Why Use a Work Breakdown Structure?
Now that you have the complete work breakdown structure, it’s time to review why you should use this approach to project management. Using a work breakdown structure delivers numerous benefits, including:
- Improved planning: Large, complex projects can be difficult to wrap your head around, let alone plan from start to finish. Using work breakdown structure helps improve planning by making it easy to visualize the scope of the project and break it down into more manageable milestones. As a result, work breakdown structure allows you to set clear timelines earlier on, make sure no work gets duplicated or overlooked, and understand the level of output at any point in the project timeline.
- Smarter budget and resource allocation: By improving project planning, work breakdown structure allows for smarter budget and resource allocation. Specifically, it ensures that all budget and time requirements get accounted for at the very beginning of a project. Additionally, the mutually exclusive rule guarantees that no duplicate work will take place, which eliminates wasted budget and time.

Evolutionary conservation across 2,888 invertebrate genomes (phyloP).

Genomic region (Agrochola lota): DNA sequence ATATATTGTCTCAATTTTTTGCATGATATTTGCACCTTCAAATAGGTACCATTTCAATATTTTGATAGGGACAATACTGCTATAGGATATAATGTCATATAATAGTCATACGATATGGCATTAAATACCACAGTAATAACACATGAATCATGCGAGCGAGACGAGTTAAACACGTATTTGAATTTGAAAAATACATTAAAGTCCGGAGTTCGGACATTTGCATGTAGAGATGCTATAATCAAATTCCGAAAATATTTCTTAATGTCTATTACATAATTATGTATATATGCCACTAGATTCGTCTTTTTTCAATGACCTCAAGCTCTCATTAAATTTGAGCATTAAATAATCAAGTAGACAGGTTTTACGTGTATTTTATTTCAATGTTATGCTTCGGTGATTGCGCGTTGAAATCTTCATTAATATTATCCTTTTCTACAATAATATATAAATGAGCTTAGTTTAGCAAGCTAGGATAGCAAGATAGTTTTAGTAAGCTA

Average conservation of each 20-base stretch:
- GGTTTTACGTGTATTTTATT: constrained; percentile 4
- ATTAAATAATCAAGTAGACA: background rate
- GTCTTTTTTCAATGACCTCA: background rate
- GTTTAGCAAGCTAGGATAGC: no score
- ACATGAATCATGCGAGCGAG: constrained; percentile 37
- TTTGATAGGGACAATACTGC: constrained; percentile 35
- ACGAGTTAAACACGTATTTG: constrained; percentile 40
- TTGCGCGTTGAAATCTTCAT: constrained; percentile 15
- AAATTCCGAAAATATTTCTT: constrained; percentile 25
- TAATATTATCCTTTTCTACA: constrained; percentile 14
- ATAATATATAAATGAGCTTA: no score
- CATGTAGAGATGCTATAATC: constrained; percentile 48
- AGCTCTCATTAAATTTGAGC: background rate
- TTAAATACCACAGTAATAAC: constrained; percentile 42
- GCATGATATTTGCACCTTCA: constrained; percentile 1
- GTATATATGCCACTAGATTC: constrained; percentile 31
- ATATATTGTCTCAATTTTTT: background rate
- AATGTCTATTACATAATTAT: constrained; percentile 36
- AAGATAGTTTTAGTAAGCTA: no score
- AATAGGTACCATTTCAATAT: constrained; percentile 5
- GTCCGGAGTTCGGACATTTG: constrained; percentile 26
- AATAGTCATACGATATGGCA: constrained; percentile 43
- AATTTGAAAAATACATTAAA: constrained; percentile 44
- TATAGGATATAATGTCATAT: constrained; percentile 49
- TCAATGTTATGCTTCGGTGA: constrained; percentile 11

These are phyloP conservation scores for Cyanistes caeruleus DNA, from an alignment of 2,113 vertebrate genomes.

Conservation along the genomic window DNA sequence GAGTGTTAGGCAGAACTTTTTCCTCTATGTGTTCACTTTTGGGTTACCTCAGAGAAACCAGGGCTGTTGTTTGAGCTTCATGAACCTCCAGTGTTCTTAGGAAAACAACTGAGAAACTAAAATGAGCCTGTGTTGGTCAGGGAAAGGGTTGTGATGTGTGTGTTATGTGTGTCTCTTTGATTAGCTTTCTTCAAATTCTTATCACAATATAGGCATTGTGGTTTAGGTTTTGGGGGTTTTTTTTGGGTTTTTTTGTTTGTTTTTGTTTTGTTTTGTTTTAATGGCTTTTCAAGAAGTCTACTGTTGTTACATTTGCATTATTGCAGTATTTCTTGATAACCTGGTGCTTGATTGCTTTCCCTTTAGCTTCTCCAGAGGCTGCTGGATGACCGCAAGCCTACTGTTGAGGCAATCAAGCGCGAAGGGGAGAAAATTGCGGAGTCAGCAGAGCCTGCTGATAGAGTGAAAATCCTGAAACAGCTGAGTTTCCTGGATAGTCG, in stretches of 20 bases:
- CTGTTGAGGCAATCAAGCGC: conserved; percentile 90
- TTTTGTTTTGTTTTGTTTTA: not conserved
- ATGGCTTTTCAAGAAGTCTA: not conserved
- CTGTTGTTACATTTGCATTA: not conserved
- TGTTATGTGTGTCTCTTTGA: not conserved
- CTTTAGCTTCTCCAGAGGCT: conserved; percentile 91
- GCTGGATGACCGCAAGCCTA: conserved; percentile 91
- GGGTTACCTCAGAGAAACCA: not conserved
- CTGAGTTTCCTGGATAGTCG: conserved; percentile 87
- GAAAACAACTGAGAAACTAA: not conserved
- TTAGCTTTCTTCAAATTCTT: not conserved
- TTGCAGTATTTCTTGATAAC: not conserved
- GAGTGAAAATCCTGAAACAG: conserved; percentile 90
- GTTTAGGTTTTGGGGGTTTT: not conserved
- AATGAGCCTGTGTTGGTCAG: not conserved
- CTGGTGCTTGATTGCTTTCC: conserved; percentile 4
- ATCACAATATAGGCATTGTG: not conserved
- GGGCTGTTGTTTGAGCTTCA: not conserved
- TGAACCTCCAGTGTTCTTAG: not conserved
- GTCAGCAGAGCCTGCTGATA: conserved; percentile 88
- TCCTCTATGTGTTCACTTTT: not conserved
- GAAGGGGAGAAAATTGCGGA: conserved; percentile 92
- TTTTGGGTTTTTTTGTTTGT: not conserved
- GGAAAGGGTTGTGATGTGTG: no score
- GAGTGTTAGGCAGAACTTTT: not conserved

- Simplified risk identification: The visual nature of work breakdown structure makes it easier to identify areas of risk so that you can get ahead of problems and remedy them faster.
- Improved accountability: The clear work assignments, timelines, and budgets identified by work breakdown structure improve accountability among team members. That’s because everyone involved should have a clear understanding of what they are responsible for and the time they have to complete that work.
- Enhanced visibility: Finally, work breakdown structure provides a high level of visibility into every project. This visibility makes it easy to communicate expectations to stakeholders and team members and track progress throughout the project.
A work breakdown structure is a helpful method for managing the challenges that accompany large-scale enterprise projects and enjoying successful outcomes.